We've been hearing a lot about reshoring lately, not necessarily citing specific numbers, but rather increased interest and contracts from brand owners and OEMS who want to see more production close to home.
In the June Numbers That Matter Live webinar, PN's resident economist Bill Wood says that if reshoring really is a solid trend, it is one that is beginning to finally recognize hidden costs in low-cost sourcing.
"I'm very hopeful that people who are considering reshoring or who are in the supply chain … start to be more aware of the externalized costs," he said. "All of the costs that got pushed to the side, pushed down the road, pushed to someone else by buying from low cost countries."
That could mean the costs associated with keeping shipping lanes open — not just in terms of maintenance, but keeping military strife at bay — investing in dredging ports for larger ships or supporting other governments in your free trade agreements. Add in the costs of using and insuring containers and moving them from the port to your business, and it gets very expensive. That doesn't mean turning away from global trade opportunities, he said, but rather the importance of factoring all of those issues into sourcing decisions.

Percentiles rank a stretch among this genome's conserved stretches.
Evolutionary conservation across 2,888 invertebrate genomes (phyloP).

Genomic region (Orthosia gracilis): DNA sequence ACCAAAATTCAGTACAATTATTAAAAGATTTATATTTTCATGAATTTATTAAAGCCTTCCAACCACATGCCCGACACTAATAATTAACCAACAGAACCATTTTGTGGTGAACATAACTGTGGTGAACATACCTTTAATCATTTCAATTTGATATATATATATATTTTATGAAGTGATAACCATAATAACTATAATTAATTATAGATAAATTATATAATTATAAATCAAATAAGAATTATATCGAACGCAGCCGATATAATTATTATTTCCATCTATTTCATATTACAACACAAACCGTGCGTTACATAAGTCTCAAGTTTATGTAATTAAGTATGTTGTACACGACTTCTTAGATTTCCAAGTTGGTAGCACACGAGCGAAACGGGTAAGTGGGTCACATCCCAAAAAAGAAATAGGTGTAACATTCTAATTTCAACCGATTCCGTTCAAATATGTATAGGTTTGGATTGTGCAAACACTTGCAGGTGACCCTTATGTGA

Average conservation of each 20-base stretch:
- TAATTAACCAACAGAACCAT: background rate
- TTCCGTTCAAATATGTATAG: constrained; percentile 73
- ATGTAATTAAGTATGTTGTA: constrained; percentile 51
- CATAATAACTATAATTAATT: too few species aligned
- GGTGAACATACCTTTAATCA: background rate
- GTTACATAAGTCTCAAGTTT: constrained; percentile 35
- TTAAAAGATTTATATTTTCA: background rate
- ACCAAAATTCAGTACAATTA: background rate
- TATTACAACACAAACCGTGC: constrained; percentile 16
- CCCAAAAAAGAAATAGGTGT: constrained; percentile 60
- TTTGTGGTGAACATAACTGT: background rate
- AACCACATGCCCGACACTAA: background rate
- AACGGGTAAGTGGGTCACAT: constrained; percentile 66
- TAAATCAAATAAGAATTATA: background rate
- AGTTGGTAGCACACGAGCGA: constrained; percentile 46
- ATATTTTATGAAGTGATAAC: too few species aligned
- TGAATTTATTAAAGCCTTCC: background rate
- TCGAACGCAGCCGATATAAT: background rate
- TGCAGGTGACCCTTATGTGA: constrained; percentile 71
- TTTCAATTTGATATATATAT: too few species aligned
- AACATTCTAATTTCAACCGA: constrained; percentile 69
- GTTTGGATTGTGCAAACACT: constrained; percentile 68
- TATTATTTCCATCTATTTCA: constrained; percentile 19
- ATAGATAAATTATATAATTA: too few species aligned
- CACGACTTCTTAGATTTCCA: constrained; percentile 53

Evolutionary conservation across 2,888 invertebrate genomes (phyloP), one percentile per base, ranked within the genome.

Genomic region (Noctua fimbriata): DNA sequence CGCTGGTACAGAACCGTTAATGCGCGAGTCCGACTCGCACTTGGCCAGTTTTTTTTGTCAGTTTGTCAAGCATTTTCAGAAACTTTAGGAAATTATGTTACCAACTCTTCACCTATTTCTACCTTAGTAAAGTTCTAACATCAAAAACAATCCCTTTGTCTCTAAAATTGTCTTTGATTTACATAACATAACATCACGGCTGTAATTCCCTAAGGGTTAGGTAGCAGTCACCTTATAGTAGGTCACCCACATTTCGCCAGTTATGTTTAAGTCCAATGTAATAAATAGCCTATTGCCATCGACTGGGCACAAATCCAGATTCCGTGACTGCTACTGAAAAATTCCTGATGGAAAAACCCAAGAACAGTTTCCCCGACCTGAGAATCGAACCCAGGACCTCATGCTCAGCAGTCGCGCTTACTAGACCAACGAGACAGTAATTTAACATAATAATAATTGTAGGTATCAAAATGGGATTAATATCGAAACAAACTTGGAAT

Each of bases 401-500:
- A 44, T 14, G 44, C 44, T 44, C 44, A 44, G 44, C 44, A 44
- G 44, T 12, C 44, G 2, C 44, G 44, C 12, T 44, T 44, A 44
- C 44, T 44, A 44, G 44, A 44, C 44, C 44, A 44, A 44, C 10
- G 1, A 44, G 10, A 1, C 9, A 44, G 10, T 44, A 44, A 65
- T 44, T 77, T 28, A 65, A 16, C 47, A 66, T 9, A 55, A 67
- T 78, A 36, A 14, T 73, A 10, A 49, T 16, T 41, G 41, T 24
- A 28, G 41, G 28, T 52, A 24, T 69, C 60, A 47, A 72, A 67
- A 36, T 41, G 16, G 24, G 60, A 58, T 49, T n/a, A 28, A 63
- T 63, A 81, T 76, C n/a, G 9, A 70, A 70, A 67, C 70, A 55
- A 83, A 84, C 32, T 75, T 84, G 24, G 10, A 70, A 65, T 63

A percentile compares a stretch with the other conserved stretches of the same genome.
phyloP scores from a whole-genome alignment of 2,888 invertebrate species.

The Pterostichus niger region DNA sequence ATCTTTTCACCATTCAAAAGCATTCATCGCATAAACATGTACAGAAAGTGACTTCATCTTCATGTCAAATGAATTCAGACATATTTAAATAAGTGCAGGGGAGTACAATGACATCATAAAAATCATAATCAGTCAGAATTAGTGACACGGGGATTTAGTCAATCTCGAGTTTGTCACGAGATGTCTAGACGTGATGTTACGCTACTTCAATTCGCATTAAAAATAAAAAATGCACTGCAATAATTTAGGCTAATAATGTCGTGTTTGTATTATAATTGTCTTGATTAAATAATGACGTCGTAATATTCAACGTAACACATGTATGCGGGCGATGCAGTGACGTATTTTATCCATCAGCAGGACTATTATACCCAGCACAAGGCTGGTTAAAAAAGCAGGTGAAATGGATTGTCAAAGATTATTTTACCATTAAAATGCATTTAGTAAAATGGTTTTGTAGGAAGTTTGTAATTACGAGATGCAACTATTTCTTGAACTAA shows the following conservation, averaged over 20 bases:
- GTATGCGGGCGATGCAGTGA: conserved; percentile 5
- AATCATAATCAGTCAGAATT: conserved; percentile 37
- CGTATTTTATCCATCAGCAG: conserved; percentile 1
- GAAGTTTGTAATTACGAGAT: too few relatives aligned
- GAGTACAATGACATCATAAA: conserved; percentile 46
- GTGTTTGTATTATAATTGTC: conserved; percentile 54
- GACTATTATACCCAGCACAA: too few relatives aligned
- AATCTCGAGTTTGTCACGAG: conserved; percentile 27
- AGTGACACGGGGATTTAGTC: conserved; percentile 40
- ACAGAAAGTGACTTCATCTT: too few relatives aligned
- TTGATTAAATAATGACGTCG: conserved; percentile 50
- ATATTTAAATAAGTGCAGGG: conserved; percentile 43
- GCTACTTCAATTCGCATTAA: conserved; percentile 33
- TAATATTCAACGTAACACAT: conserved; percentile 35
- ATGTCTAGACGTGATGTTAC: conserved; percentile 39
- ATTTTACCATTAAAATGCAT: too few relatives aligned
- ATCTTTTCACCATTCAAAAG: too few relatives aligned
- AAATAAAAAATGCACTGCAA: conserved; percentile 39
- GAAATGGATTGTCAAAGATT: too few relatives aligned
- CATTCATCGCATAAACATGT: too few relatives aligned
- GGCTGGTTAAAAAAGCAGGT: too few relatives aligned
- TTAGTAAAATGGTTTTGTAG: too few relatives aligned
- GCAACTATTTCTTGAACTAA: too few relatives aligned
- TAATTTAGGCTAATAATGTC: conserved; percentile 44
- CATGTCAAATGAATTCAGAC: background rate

"I hope that people are more aware now of all of those potential costs and risks and factor those into the price of the products and the value proposition as well," he said. "In my opinion, if companies were to do that, that would enhance demand for more locally sourced goods and services which would ramp up the amount of reshoring."